Retired June 29, 1948. Died June 1, 1975.
Harold Arthur Bartron was born in Frankfort, Ind., in 1896. Enlisting as a private in the Marine Corps in the fall of 1912, he was discharged four years later in that grade.
When World War I broke out General Bartron was admitted to the first officers training camp at Fort Benjamin Harrison, Ind., early in April 1917, and was transferred shortly thereafter to Columbus, Ohio, where he was a member of the third ground school class in preliminary training for an aviation career. Upon graduation he was sent to the overseas detachment in New York, having been discharged as a candidate, and enlisted in the Aviation Section of the Signal Corps for flying training.
Going to England in September 1917, General Barton received additional ground instruction at Oxford prior to flying training. His flying training in France consisted of primary training at Tours and advanced training at Issodoun before he graduated in the first class of the American gunnery school at St. Johns De Monte, France. Joining the 13th Squadron of the Second Pursuit Group after completing his training, he remained with it until the cessation of hostilities, returned to the United States, and was honorably discharged as a first lieutenant in February 1919.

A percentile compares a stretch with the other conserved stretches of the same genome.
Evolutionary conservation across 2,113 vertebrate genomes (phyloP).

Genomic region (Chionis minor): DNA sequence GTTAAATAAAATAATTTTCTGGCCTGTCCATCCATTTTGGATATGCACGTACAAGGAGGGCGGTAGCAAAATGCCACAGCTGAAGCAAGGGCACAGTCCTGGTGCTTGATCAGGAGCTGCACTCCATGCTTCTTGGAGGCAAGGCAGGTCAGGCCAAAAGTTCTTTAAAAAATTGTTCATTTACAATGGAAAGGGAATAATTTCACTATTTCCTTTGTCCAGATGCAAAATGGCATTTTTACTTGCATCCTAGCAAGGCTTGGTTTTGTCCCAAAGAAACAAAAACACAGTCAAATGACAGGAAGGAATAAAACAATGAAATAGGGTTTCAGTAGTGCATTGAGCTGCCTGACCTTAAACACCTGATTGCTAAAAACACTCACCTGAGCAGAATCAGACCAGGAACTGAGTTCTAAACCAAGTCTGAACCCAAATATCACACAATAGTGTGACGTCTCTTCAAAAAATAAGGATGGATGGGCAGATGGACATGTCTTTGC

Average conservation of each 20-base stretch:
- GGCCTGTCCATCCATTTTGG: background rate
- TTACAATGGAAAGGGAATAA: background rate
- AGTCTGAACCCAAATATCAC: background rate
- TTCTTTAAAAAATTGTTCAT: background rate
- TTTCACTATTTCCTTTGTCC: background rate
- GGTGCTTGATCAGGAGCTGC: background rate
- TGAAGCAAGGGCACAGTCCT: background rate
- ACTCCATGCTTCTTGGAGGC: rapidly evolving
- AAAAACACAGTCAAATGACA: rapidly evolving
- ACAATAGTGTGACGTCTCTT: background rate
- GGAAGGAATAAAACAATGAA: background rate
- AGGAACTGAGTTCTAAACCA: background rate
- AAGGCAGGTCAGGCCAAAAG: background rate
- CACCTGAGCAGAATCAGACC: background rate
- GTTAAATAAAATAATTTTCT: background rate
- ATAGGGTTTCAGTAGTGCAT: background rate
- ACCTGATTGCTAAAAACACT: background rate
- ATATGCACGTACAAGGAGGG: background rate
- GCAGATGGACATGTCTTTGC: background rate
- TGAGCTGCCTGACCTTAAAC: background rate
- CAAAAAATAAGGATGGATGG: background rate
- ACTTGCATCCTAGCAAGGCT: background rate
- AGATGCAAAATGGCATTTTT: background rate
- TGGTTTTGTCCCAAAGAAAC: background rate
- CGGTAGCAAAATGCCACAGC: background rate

Appointed a second lieutenant in the Air Service, Regular Army, in July 1920, after a short tour of duty at Fort Sill, Okla., General Barton was ordered to Patterson Field, Ohio, moving to Kelly Field, Texas, in 1929, and then Randolph Field, Texas. From there he was sent to the Air Corps Tactical School at Maxwell Field, Ala., graduating in 1939, and then served at March Field, Calif., and the Panama Air Depot in 1939.
Two years later General Barton was transferred to Waller Field, Trinidad, and six months later he went to Losey Field, Puerto Rico. In October 1942 he joined the invasion force on the West Coast of North Africa, landing in November 1942, and assumed command of the First Area Northwest African Air Service Command. He was transferred to Constantine in April 1943, and later moved to Tunis. That June he was appointed to command the Air Service Command, Northwest African Theater. With the invasion of southern Italy he moved to Bari, Italy, and later Naples, remaining there until August 1944 when he returned to the United States.
Assuming command of the Fairfield Air Technical Service Command, in November 1945 he became commanding general of San Bernardino Air Technical Service Command. In August 1947 he was assigned to Air Materiel Command headquarters, Dayton, Ohio.
His decorations include the Legion of Merit, and he is rated a command pilot and combat observer.